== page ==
result of her feelings. Relationships suffer when partners feel their sacrifices

have not been reciprocated, as does Mary?s mother. Marriage does require some

sacrifice, but this sacrifice should not leave Mary as a helpless housewife if

her husband shared equally. She and her husband took on the responsibilities of

marriage and parenthood together. She did not agree to forfeit her own

development or always place her needs last if there was a child. The marriage of

Mary and her husband is very troublesome for the obvious lack of communication

so early in their relationship presents the notion that the marriage is destined

to fail. Mary?s husband?s parents have a high control over their son?s

life. It is their opinions that are being overwhelmingly heard instead of their

sons. When they find out that Mary is pregnant, the mother-in-law immediately

steps in and lets it be known that Mary must immediately alter all her plans for

the future. ?Well!!!? My mother-in-laws voice carols over the miles. ?I

guess this is finally the end of college for you!? (62). It is as if since

Mary married her son she should have never even considered going to school in

the first place. Where is her husband?s voice? It is as if he is just letting

his parents make the decision about the situation and how it should be handled.

Again when Mary?s grandmother agrees to continue lending her money for school

the mother-in-law determines that Mary should now work to support her son

because ?she? is pregnant. ?Unlike my in-laws, who have not hesitated to

tell me I should go to work as a typist or a waitress to support my husband

through college (after all, he will be supporting me for the rest of my life),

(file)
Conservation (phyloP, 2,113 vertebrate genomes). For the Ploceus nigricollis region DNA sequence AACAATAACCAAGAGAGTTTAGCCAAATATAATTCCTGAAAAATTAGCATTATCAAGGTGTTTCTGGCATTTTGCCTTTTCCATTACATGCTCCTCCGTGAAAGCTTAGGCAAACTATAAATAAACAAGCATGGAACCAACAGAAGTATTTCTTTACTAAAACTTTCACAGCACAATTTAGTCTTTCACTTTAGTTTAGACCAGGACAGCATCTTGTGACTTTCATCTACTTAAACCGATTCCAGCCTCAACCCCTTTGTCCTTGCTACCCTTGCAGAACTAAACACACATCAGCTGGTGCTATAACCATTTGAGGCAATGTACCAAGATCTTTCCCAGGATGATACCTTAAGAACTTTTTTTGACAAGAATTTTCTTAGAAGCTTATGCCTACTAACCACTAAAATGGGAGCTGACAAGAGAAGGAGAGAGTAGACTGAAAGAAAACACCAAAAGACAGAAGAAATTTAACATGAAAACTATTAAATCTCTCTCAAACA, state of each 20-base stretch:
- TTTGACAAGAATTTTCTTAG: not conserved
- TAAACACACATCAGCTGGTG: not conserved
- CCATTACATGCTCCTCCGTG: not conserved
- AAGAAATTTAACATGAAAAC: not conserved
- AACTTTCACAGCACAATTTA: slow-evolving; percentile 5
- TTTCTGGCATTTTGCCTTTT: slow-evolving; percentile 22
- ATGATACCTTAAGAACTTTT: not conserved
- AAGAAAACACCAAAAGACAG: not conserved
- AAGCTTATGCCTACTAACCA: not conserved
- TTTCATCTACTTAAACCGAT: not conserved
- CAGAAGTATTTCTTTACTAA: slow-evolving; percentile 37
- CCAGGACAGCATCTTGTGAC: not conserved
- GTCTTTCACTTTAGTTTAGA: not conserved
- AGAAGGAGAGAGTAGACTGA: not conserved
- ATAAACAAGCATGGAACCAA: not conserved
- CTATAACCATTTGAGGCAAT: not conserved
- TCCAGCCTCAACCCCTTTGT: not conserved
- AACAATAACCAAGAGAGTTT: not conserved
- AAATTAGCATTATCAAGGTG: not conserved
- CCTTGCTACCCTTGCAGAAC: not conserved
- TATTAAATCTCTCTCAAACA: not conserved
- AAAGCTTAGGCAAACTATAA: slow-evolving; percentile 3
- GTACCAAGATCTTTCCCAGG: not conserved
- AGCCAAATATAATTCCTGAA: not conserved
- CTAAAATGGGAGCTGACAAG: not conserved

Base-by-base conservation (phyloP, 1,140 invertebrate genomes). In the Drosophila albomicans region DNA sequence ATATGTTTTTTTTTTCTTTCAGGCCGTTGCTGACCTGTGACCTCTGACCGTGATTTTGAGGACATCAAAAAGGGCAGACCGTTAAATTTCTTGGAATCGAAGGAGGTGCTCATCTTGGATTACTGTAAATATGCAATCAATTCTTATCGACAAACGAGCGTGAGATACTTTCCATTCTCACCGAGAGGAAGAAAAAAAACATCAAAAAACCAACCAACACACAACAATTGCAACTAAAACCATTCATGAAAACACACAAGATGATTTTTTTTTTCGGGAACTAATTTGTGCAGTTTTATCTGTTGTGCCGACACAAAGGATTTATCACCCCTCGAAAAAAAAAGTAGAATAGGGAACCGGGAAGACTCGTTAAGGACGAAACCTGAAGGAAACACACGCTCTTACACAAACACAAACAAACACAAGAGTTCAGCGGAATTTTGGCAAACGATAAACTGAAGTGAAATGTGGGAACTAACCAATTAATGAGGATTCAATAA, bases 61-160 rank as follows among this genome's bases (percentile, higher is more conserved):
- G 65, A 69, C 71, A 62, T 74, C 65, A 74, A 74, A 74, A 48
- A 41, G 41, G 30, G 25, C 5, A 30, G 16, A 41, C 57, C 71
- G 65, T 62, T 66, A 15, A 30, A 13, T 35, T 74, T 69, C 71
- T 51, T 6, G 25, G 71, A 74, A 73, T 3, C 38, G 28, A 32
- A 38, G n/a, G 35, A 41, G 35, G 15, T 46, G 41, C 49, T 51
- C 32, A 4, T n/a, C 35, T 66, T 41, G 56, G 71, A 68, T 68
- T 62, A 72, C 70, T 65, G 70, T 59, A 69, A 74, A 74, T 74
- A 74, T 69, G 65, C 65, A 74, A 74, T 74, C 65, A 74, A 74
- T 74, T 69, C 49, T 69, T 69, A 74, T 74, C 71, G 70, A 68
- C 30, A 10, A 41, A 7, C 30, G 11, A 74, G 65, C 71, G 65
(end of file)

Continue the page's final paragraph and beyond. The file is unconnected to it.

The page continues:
my grandmother believes I should get my own credentials? (62). And even after

Mary decided for herself that she would attend college and have a baby at the

same time the in-laws are still chiming in on their disapproval and what she

needs to do. ?But Mary! Tiny babies have to be kept warm!? ?But Mary! How

can you expect to go to college and take good care of a husband and a baby??

And finally, ?We?re going to put our foot down!? (73). This all gives

reason to believe that Mary?s husband still feel subservient to his parents

wishes so he does not stop them from badgering his wife about ?their? baby.

He never tells them to mind their own business and let he and his wife work it

out. His not speaking up on his wife?s behalf shows that he does not feel as

if he needs to defend his wife and her needs. This disregard for her feelings

shows how the marriage is not a fifty-fifty effort on the husband?s part. The

fact that Mary?s husband does not support her and remains silent when his

parents voice their commanding opinions about their situation reveals that he,

like Mary, was to young and immature to be married. Also, the fact that Mary

never mentions her disapproval of her husband?s silence is troubling because

he should be her biggest supporter. The blatant disregard to defend his wife,

and her lack of demanding support illustrates that communication gap between

them and their marriage. The marriage will surely fail for Mary will eventually

put her own foot down and take her husband?s silence no more.